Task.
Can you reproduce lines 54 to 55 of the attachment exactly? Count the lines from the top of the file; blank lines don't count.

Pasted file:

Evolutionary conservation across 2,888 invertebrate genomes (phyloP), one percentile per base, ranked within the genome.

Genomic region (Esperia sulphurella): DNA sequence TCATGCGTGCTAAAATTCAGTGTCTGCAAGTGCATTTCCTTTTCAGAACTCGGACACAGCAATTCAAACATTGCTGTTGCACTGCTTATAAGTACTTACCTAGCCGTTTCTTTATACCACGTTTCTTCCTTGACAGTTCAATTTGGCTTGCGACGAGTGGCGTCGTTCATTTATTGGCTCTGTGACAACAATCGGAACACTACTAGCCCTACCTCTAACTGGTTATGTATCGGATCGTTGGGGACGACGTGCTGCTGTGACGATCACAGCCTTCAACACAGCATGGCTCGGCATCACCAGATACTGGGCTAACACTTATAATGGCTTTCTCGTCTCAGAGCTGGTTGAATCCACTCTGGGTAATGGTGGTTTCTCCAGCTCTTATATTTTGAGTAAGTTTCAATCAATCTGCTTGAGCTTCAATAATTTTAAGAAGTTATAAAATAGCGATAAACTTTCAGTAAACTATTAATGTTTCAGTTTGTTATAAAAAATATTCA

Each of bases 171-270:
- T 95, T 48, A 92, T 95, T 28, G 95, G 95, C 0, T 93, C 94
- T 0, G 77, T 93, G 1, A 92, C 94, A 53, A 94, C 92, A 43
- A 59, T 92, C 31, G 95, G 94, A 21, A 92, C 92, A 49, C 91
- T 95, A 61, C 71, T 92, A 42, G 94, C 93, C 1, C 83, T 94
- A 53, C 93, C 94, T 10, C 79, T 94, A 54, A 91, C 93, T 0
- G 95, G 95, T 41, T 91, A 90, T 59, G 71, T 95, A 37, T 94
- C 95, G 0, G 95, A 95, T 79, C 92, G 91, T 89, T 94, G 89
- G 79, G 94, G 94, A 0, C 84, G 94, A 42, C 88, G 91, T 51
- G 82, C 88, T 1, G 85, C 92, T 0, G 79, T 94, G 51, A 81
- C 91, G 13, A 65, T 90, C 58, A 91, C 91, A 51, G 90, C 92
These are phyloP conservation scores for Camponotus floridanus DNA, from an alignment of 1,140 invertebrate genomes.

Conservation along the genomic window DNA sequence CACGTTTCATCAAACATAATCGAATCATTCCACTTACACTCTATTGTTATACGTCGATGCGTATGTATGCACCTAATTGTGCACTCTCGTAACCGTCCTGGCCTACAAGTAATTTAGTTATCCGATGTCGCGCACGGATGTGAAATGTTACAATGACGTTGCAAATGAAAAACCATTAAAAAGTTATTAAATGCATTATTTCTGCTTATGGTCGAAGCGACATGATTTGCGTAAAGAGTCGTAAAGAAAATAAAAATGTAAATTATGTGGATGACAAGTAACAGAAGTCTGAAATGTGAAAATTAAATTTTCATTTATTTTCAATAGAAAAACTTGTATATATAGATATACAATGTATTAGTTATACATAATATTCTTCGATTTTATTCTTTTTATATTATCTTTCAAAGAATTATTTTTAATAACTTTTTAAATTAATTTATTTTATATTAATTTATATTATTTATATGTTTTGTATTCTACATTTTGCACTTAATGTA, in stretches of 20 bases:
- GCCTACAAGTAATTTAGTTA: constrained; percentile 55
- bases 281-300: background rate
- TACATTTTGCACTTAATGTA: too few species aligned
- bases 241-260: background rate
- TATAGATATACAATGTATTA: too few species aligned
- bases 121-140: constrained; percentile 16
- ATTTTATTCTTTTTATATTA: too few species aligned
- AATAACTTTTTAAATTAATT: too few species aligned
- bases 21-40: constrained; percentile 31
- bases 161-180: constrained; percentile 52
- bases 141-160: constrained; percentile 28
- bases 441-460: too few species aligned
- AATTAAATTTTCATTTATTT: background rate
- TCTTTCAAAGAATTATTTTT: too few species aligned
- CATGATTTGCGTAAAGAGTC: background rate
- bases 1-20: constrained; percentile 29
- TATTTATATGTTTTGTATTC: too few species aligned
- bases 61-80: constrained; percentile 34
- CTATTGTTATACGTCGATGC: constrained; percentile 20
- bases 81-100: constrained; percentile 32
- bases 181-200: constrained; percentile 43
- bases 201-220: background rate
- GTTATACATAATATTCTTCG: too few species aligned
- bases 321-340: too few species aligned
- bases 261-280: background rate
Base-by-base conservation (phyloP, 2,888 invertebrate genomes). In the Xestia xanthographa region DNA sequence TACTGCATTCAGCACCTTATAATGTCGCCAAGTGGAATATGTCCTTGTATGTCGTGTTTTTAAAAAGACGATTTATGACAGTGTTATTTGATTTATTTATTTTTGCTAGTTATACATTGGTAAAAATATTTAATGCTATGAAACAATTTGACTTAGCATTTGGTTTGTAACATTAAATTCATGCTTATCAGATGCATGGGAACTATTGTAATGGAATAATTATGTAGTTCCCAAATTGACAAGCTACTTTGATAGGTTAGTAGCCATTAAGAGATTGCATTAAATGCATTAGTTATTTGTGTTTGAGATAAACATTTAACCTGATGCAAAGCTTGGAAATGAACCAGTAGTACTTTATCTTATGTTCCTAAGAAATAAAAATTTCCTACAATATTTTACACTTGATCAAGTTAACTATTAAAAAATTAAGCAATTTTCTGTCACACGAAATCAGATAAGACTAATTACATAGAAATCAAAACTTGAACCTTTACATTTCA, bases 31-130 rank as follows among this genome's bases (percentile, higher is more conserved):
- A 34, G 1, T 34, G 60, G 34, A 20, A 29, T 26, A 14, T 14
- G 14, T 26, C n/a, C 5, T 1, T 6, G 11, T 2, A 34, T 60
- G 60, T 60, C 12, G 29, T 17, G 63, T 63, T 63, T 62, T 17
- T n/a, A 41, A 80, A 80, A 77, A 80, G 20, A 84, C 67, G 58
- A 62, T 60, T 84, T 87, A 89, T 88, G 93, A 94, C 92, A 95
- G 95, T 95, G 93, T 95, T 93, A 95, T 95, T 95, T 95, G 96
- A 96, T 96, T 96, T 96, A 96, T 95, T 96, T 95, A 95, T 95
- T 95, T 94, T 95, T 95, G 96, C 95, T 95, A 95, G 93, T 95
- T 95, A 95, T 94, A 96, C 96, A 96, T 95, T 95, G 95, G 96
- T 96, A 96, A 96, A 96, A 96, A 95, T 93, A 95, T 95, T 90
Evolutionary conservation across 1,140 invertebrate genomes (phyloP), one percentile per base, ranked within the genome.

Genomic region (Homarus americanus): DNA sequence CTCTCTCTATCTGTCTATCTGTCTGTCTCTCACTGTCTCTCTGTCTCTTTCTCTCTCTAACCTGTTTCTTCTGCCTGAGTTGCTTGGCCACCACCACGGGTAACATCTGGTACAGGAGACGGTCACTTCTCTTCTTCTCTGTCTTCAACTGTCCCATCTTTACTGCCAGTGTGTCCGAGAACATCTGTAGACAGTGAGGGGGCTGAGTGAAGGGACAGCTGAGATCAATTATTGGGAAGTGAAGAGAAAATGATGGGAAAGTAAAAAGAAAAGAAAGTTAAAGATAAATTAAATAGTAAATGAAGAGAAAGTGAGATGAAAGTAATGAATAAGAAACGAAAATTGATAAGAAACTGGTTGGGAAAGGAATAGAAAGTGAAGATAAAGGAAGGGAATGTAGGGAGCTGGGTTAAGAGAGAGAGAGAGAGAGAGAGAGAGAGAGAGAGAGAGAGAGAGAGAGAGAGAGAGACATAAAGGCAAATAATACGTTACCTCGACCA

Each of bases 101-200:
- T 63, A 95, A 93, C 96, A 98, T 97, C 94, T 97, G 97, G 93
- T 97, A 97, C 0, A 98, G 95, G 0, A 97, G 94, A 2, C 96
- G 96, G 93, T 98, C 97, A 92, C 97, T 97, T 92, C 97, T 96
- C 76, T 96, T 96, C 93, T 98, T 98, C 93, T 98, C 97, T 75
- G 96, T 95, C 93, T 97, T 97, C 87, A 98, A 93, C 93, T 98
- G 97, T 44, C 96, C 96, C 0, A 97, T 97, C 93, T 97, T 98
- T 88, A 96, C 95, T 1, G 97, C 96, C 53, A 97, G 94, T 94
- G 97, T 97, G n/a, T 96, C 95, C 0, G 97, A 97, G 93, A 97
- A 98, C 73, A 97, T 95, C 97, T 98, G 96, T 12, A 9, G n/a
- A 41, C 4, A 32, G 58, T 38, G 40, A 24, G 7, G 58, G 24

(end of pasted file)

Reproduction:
Each of bases 101-200:
- T 63, A 95, A 93, C 96, A 98, T 97, C 94, T 97, G 97, G 93